The Division of Taxation has completed the direct deposit of refunds for all affected taxpayers. “We completed the direct deposits last week,” said Rhode Island Tax Administrator David M. Sullivan. “Therefore, we are confident that all of the affected taxpayers have received their refunds by now, deposited directly into their accounts. Anyone who has not should receive theirs shortly,” he said.

The Division initiated the direct deposit transaction for some of the affected taxpayers on April 27. For the remaining 237 affected taxpayers, the agency initiated the direct deposit transaction on April 29.  “The Division determined that all of the approximately 250 affected taxpayers would receive their refunds by direct deposit, not by paper check,” Sullivan said. “Direct deposit is faster, and our aim was to get the taxpayers’ money back into their hands as quickly as possible,” he said. The entire matter was resolved less than two weeks after it occurred.

Friday, May 1, 2015

Report on sale, taxation of alcoholic beverages

The Division of Taxation today posted its annual report on the sale and taxation of alcoholic beverages.

Summary of findings (dollars in millions)

2013
2014
Difference
Gross sales of alcoholic beverages by liquor stores
$  316.5
$  358.8
+ 13.4 %
Net taxable sales of alcoholic beverages by liquor stores
$  289.9
$  136.5
-  52.9 %
Sales tax collected and remitted by liquor stores
$    20.3
$      9.6
-  52.7 %
Excise tax on sales by wholesalers to liquor stores*
$    10.1
$    15.6
+ 54.5 %
Figures are rounded and are for calendar year.
* Wholesalers/distributors pay excise tax on alcoholic beverages they sell, net of inventory, to liquor stores.


Friday, April 24, 2015

Direct debit update: Letters mailed, refunds scheduled

Taxpayers who electronically file their Rhode Island personal income tax returns, and who have a balance due on April 15, have the option to pay that balance by arranging for a direct debit from their bank account. Late last week, as a result of a computer issue, the direct debit was mistakenly made twice for a small number of those taxpayers. Following is an update:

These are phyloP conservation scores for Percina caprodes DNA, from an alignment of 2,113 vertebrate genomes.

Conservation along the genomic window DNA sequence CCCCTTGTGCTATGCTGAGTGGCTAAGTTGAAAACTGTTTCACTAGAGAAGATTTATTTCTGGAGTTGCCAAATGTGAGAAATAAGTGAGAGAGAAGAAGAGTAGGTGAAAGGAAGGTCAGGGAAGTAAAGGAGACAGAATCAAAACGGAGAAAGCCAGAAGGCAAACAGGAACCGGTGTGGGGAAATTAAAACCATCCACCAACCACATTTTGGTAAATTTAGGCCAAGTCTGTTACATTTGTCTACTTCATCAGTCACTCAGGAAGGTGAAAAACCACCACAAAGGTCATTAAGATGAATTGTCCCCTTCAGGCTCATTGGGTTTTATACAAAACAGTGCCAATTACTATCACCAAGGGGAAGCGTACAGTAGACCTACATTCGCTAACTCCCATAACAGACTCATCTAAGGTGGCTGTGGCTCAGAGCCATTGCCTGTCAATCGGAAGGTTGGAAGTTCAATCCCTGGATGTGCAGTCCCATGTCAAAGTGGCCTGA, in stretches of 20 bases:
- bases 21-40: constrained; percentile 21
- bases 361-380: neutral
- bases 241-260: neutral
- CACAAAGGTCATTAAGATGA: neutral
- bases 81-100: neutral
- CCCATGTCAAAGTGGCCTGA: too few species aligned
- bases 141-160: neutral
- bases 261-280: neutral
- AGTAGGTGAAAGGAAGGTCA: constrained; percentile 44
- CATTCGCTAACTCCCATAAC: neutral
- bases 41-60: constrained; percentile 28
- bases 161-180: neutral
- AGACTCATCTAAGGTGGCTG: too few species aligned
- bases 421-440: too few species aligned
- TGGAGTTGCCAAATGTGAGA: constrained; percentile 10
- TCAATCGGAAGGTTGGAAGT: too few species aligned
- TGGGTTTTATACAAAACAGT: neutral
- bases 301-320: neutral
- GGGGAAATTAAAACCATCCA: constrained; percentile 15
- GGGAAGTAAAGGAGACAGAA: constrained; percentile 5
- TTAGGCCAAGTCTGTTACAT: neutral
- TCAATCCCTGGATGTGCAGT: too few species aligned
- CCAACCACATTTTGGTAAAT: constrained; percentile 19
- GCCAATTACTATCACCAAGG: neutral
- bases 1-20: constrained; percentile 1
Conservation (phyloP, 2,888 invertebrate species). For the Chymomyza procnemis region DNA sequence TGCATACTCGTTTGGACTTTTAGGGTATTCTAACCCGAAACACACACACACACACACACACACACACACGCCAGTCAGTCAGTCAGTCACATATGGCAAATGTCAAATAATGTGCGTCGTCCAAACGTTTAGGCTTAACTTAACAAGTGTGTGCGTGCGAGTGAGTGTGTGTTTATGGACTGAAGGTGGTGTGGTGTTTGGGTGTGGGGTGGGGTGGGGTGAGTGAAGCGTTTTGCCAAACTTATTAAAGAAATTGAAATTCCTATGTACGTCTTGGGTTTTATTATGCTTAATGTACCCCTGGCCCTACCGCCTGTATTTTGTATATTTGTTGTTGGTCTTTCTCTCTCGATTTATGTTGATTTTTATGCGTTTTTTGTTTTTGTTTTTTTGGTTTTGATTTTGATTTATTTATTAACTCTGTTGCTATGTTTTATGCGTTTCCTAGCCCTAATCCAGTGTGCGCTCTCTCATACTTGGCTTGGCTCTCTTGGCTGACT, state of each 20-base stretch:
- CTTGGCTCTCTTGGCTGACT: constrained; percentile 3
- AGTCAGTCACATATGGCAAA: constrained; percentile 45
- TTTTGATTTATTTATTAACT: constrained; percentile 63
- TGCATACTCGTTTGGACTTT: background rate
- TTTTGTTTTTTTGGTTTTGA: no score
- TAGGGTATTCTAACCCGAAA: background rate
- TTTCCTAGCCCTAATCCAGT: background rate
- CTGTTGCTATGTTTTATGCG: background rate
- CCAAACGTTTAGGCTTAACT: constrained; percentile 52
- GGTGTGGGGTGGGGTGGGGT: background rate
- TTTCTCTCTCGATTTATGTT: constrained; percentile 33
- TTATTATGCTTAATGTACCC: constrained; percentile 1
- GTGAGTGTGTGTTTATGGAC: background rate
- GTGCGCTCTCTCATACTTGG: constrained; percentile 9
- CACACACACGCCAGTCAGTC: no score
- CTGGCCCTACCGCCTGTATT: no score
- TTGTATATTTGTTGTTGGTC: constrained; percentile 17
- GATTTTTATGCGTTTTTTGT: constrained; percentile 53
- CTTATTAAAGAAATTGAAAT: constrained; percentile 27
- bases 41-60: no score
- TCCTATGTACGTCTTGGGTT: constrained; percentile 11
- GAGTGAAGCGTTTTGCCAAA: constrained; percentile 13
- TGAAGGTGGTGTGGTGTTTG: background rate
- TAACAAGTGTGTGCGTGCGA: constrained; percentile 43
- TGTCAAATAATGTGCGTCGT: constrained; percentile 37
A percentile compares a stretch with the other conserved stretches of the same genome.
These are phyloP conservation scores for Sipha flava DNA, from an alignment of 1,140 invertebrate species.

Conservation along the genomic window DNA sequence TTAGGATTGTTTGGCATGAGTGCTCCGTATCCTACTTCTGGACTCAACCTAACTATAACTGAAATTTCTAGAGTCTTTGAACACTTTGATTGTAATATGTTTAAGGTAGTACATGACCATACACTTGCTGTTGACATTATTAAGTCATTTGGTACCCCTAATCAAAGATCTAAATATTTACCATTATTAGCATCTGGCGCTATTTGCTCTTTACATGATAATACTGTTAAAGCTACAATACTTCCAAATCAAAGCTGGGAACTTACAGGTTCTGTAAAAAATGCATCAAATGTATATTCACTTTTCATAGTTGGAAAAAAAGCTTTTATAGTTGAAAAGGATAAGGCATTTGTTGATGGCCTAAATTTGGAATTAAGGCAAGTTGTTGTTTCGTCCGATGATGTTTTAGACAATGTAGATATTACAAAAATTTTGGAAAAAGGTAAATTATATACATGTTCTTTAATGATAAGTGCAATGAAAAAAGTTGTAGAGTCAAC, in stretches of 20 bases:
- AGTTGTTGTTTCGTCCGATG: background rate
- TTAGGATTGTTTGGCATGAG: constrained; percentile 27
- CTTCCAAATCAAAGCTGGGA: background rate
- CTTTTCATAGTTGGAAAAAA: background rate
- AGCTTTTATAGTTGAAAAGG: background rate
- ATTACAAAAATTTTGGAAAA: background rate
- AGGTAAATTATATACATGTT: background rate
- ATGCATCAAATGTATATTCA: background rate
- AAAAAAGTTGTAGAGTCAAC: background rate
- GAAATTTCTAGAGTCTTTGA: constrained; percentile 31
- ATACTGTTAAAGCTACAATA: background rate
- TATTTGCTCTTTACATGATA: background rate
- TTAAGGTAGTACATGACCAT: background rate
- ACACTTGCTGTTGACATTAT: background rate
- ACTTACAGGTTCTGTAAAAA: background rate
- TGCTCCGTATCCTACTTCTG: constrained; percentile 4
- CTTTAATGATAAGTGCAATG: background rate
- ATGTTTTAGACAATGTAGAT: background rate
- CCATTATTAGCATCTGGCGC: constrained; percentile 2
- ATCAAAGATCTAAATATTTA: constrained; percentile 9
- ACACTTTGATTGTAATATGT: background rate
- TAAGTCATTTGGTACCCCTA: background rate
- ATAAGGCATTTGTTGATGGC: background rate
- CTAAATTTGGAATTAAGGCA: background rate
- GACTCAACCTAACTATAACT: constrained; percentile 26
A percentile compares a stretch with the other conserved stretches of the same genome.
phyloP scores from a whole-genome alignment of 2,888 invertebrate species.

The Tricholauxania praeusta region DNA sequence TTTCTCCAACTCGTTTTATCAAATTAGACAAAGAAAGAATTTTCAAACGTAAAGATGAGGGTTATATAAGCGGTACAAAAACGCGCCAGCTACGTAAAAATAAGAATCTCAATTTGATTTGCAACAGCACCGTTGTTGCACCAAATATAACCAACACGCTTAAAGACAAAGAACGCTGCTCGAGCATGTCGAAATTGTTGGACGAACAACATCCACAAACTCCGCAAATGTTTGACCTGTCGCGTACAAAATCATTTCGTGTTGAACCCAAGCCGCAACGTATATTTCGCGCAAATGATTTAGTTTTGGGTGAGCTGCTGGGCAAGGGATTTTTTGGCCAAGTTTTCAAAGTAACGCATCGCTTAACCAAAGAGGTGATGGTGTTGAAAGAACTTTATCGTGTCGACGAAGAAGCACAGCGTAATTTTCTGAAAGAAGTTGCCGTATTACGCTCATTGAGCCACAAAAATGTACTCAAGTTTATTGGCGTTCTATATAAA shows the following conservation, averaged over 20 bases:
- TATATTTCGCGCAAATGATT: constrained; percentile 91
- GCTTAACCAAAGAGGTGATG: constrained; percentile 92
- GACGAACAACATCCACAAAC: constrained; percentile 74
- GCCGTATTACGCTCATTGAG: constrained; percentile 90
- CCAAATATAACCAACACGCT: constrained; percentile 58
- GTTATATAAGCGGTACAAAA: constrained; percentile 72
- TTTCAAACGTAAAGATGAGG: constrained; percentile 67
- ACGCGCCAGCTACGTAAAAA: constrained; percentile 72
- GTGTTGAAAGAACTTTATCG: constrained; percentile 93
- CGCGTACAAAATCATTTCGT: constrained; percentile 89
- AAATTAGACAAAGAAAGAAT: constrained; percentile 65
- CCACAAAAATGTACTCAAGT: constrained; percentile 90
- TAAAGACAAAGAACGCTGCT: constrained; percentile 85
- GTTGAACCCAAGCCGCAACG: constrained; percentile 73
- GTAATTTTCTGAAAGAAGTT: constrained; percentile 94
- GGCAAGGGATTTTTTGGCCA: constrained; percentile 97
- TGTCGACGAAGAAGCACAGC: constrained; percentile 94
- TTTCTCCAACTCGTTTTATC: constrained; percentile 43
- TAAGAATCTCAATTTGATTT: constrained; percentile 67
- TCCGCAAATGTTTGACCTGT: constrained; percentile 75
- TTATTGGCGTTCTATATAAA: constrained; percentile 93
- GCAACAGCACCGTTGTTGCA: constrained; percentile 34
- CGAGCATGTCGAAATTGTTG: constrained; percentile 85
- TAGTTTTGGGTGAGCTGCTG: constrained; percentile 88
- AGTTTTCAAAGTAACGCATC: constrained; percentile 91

The Division of Taxation has completed the mailing of letters to all affected taxpayers. "We completed the mailing on Wednesday," Rhode Island Tax Administrator David M. Sullivan announced. "Therefore, we are confident that many of the affected taxpayers have received their letters by now. Anyone who has not should receive theirs shortly," he said. 

Sullivan also announced that a small number of affected taxpayers have already recovered all of their funds because their banks, of their own accord, reversed the unintended transactions. Because the banks were able to reverse the transactions in a number of cases, the Division believes that the number of affected taxpayers is now down to approximately 250.

"The Division has determined that all of those approximately 250 taxpayers will receive their refunds by direct deposit, not by paper check," Sullivan said. "Direct deposit is faster, and we want to get the taxpayers' money back into their hands as quickly as possible," he said. 

"The refunds will process this weekend and direct deposits of the duplicated payments should be initiated on Tuesday, April 28, for all the remaining taxpayers who were affected by this," Sullivan said. "Thus, the direct deposits should show up in the bank accounts of affected taxpayers late Wednesday (April 29) or early Thursday (April 30), depending on the receiving bank. The latest would be Friday," Sullivan said.